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  1. Tom Ham says:

    I wonder if anyone from Deloitte has called The Academy.

  2. susan says:

    Faye Dunaway should also apologize for being so quick to judge. Amazing how quick the apologies come when it is about the all powerful Hollywood elite! I would like to know if Ms.Dunaway showed ant remorse for what happened.

  3. Occultology says:

    Oh well…that’s Showbiz!

  4. Porter says:

    My football coach loved to insult us by asking if we knuckleheads could walk and chew gum at the same time. He had a point. If you are thinking about, I lost my train of thought…

  5. Laurel Lane says:

    Though it was embarrassing for all involved, you have to admit this is what will make this Oscar broadcast memorable. Otherwise, most of the show was just meh…

  6. JP says:

    Two problems: don’t have ancient people present awards. Beatty should have CLEARLY known he had the wrong envelope. He checked the cover!!! And…this was a HUGE HUGE HUGE mistake, and the accountants have all results memorized (especially Best Pic). Someone should have run out IMMEDIATELY and rectified the situation instead of leaving it to the dude who THOUGHT his film won. How embarrassing.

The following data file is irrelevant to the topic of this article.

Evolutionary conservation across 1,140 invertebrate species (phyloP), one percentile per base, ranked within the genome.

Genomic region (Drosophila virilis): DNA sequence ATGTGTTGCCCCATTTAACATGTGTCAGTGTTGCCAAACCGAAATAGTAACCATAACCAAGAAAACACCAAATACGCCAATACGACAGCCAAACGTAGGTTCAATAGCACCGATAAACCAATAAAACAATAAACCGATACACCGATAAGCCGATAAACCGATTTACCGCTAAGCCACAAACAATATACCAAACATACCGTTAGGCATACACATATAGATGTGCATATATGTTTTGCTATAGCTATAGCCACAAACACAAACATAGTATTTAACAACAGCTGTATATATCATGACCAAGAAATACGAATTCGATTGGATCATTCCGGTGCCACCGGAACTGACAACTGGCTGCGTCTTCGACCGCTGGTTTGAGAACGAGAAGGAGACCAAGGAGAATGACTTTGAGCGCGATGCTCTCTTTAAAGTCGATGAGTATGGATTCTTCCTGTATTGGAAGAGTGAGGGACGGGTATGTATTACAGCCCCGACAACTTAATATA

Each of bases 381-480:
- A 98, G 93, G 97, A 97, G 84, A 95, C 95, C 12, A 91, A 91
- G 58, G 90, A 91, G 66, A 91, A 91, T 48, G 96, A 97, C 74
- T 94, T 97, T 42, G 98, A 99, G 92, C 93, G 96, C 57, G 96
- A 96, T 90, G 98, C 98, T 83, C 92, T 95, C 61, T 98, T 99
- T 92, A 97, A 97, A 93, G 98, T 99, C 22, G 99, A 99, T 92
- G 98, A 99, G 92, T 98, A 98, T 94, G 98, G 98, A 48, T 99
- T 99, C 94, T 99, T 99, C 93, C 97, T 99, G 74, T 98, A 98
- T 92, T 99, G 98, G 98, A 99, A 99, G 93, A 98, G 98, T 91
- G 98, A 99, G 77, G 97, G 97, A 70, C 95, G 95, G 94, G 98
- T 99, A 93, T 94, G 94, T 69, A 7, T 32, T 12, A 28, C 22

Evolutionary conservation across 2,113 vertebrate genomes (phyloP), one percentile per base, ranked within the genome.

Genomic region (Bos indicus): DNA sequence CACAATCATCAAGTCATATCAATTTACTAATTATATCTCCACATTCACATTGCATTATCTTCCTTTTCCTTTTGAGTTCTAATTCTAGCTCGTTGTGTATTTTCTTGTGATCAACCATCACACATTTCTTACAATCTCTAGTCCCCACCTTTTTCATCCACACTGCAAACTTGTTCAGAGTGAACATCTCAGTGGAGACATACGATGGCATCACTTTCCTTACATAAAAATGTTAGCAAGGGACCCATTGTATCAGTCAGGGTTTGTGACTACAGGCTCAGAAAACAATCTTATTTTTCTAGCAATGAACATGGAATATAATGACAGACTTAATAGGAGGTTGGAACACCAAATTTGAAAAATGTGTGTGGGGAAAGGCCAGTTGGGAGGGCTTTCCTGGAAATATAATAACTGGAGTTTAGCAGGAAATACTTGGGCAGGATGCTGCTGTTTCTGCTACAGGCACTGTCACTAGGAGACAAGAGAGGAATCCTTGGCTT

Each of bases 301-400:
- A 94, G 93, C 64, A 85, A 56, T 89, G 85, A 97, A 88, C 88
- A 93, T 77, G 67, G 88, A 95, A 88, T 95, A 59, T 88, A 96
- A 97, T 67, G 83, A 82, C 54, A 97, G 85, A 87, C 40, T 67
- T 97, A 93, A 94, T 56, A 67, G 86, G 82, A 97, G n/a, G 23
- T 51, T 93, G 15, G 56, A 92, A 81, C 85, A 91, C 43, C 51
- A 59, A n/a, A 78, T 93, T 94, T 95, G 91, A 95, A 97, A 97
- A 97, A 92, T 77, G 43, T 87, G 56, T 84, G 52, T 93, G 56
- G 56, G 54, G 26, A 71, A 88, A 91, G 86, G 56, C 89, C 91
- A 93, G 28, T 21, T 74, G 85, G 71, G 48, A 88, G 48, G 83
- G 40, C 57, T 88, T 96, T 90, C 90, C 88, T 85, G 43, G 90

• Phillip Ayling says:

      I don’t believe there is any reason to claim that Warren Beatty’s cognitive powers are any less than say, Seth Rogen or Matt Damon, just because of the age difference. Warren Beatty and Faye Dunaway knew that they were presenting the last award for the evening (Best Picture). I’m not sure what I would have done in their place, but having been at rehearsals for several of these shows, I don’t recall ever hearing presenters being instructed as to what the protocols are if you believe you have been handed incorrect information to read about your category.

  7. Glenn says:

    Even if there was no envelope mix up, tweeting while working is just unprofessional. I hire contractors, and if they are willfully distracted and inattentive, they don’t get paid. Given the circumstances, Cullinan’s dismissal from PWC is proportionate to the transgression.